Understanding Your Lizards’ Social Behavior

Most desert lizards are territorial which suggests they’re going to protect some a part of their home territory from others of an equivalent species. Research within the Mojave of California has documented that enormous male chuckawallas will actively defend large rocky outcrops from other male chuckawallas, but will allow several females and even juvenile males to inhabit their area. Although this is often commonly thought to be a male behavior, females also can be territorial.

Desert lizards exhibit a spread of behaviors to discour­age other males from trespassing. Head bobbing, accompa­nied by flattening the body to offer the illusion of larger size, is observed in many species. If the visiting male doesn’t leave the world , as most will do, then a fight will ensue. The resident male is typically the winner and therefore the trespasser quickly leaves.

In captivity, lizards are forced to measure during a confined area that’s usually much smaller than the territory they occupy within the wild. If quite one male is present, the animals will often fight until one individual establishes dominance then aggressive behavior will decline. In effect, an un­easy truce is said because the submissive animal can’t flee the world because it would neutralize the wild.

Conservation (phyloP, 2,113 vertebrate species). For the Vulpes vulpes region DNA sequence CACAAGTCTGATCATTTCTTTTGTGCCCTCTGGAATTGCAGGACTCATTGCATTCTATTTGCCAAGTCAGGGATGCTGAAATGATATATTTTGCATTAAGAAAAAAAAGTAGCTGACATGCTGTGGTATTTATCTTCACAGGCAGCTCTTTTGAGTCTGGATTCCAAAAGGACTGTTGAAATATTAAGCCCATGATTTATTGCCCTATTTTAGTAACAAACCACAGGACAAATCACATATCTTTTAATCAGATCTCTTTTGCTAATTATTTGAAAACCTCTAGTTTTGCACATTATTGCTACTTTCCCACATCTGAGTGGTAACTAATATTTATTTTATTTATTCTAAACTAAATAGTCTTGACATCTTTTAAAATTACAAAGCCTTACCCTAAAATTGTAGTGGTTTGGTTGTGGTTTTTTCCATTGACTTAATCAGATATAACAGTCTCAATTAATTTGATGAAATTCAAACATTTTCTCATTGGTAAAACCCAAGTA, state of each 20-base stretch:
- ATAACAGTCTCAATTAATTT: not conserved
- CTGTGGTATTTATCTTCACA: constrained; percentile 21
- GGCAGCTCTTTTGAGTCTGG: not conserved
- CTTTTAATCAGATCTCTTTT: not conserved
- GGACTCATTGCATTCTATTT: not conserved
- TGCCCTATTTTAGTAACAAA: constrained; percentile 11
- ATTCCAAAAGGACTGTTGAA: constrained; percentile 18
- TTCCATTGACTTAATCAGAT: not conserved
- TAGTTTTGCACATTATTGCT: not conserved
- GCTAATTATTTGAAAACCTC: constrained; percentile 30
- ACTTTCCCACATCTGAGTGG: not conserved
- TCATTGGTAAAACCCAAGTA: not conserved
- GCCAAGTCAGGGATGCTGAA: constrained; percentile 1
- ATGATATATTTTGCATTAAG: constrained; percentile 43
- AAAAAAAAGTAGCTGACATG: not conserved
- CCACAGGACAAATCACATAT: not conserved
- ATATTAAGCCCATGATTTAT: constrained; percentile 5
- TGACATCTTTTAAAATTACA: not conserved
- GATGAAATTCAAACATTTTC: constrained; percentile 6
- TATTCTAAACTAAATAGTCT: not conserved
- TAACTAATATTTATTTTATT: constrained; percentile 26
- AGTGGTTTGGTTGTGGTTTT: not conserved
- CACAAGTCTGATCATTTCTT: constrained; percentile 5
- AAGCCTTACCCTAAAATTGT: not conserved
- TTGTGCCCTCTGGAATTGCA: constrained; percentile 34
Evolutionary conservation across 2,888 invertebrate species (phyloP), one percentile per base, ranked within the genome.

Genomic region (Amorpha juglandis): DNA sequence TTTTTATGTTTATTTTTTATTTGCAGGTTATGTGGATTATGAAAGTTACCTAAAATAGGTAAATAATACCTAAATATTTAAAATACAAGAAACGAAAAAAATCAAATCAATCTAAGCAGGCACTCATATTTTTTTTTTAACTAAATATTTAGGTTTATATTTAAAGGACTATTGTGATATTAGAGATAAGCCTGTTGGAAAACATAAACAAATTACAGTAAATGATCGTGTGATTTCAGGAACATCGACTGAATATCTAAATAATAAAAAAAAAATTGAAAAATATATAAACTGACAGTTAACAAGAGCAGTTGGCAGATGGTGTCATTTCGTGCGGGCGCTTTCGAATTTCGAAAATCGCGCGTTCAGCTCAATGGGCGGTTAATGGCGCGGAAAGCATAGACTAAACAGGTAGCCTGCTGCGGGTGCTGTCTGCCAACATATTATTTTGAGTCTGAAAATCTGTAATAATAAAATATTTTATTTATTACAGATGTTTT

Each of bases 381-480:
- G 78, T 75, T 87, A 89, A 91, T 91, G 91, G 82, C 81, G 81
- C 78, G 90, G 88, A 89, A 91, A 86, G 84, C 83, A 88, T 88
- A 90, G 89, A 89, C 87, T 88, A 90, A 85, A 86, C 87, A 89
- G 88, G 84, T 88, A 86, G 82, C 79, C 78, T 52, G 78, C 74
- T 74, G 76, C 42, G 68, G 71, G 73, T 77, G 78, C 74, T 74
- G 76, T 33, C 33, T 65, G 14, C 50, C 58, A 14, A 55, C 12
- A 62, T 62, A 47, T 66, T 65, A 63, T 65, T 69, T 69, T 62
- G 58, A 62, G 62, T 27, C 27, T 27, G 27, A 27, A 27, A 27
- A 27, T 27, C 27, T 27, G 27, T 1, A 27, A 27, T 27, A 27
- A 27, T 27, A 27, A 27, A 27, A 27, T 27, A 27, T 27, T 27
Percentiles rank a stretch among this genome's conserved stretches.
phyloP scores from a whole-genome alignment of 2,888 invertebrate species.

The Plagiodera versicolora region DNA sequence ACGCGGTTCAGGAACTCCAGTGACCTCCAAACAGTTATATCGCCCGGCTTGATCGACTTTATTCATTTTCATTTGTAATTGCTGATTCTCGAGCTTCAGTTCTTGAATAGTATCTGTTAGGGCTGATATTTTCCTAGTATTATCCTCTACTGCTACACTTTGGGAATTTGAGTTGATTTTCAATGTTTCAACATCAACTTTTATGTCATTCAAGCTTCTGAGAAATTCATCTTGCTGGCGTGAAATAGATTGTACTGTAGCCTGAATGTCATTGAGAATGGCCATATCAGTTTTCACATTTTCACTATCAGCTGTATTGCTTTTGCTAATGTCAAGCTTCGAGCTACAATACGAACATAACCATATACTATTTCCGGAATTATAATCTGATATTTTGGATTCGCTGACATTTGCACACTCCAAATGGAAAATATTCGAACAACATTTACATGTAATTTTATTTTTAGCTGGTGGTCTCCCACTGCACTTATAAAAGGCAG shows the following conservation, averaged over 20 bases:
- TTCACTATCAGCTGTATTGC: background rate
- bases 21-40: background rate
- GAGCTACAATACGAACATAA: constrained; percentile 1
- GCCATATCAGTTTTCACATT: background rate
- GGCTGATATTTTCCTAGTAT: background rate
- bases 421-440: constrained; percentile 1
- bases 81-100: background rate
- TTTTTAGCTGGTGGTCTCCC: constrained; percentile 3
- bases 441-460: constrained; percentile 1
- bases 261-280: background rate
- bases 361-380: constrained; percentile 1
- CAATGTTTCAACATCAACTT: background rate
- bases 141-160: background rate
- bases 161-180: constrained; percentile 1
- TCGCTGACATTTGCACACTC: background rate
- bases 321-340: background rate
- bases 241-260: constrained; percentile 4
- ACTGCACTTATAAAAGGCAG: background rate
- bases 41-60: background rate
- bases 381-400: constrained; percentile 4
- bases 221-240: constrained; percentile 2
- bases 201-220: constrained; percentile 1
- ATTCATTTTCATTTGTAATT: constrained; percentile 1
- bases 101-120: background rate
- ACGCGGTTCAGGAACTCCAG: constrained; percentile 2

Although this truce may appear as a harmonious rela­tionship to us, it are often extremely stressful to the submis­sive lizard. A hierarchical relationship isn’t natural to most lizards, since they’re going to most frequently separate them­selves within the wild with each defending its own territory. The submissive animal will often suffer stress that’s exhib­ited by a rise within the size of the adrenal glands, a de­cline within the efficiency of the system , decreased growth, and increased mortality. Researchers at the San Diego Zoo found that young male iguanas exhibit de­creased growth rates if they’re even within the same room with an outsized male iguana. They detect the opposite males by sight and smell.

The best approach to handling desert lizards is to stay males break away one another . Captivity in itself is stressful and therefore the presence of aggressive males can increase f the strain and reduce the health of your lizards. If animals must be kept together for brief periods, provide hiding places and rock piles which will allow them to avoid viewing one another if they so desire.

Once again, the simplest approach is to stay males separate. additionally , females will often show aggressive behavior toward other females if they’re gravid. Gravid female spiny-tailed lizards are very aggressive toward both males and females and may inflict serious injuries upon their cage mates. Separate gravid lizards if any signs of aggression are shown.

Leave a Comment

Your email address will not be published. Required fields are marked *

Scroll to Top